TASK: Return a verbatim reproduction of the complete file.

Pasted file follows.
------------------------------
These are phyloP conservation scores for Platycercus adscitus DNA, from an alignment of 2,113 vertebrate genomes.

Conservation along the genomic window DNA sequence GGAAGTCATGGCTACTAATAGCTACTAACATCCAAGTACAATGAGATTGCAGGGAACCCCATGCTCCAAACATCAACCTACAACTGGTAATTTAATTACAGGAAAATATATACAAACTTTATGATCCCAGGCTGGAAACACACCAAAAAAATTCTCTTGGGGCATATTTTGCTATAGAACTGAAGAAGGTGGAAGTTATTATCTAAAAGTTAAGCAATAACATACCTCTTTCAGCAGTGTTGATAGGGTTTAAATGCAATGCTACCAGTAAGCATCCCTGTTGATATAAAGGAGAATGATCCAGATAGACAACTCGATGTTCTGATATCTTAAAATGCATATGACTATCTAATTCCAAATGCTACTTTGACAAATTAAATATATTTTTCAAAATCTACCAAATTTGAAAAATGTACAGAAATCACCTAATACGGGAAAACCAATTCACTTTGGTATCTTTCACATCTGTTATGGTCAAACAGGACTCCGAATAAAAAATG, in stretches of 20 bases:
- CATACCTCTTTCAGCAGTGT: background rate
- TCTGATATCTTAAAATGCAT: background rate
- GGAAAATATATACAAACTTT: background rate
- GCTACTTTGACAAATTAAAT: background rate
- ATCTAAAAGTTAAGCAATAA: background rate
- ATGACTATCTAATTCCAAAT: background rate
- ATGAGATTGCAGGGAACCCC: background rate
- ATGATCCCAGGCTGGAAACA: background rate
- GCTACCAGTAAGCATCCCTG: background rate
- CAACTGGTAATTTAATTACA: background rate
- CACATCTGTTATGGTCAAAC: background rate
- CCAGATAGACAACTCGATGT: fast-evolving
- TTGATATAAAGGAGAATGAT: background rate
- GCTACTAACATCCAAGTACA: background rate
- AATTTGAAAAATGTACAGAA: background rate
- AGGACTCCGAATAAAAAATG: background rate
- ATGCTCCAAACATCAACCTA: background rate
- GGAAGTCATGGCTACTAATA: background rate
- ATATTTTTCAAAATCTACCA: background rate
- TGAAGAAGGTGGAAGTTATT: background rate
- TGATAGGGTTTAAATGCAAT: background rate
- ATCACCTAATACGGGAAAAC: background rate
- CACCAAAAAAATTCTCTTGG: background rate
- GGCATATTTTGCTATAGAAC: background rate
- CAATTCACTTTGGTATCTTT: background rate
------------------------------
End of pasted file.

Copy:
These are phyloP conservation scores for Platycercus adscitus DNA, from an alignment of 2,113 vertebrate genomes.

Conservation along the genomic window DNA sequence GGAAGTCATGGCTACTAATAGCTACTAACATCCAAGTACAATGAGATTGCAGGGAACCCCATGCTCCAAACATCAACCTACAACTGGTAATTTAATTACAGGAAAATATATACAAACTTTATGATCCCAGGCTGGAAACACACCAAAAAAATTCTCTTGGGGCATATTTTGCTATAGAACTGAAGAAGGTGGAAGTTATTATCTAAAAGTTAAGCAATAACATACCTCTTTCAGCAGTGTTGATAGGGTTTAAATGCAATGCTACCAGTAAGCATCCCTGTTGATATAAAGGAGAATGATCCAGATAGACAACTCGATGTTCTGATATCTTAAAATGCATATGACTATCTAATTCCAAATGCTACTTTGACAAATTAAATATATTTTTCAAAATCTACCAAATTTGAAAAATGTACAGAAATCACCTAATACGGGAAAACCAATTCACTTTGGTATCTTTCACATCTGTTATGGTCAAACAGGACTCCGAATAAAAAATG, in stretches of 20 bases:
- CATACCTCTTTCAGCAGTGT: background rate
- TCTGATATCTTAAAATGCAT: background rate
- GGAAAATATATACAAACTTT: background rate
- GCTACTTTGACAAATTAAAT: background rate
- ATCTAAAAGTTAAGCAATAA: background rate
- ATGACTATCTAATTCCAAAT: background rate
- ATGAGATTGCAGGGAACCCC: background rate
- ATGATCCCAGGCTGGAAACA: background rate
- GCTACCAGTAAGCATCCCTG: background rate
- CAACTGGTAATTTAATTACA: background rate
- CACATCTGTTATGGTCAAAC: background rate
- CCAGATAGACAACTCGATGT: fast-evolving
- TTGATATAAAGGAGAATGAT: background rate
- GCTACTAACATCCAAGTACA: background rate
- AATTTGAAAAATGTACAGAA: background rate
- AGGACTCCGAATAAAAAATG: background rate
- ATGCTCCAAACATCAACCTA: background rate
- GGAAGTCATGGCTACTAATA: background rate
- ATATTTTTCAAAATCTACCA: background rate
- TGAAGAAGGTGGAAGTTATT: background rate
- TGATAGGGTTTAAATGCAAT: background rate
- ATCACCTAATACGGGAAAAC: background rate
- CACCAAAAAAATTCTCTTGG: background rate
- GGCATATTTTGCTATAGAAC: background rate
- CAATTCACTTTGGTATCTTT: background rate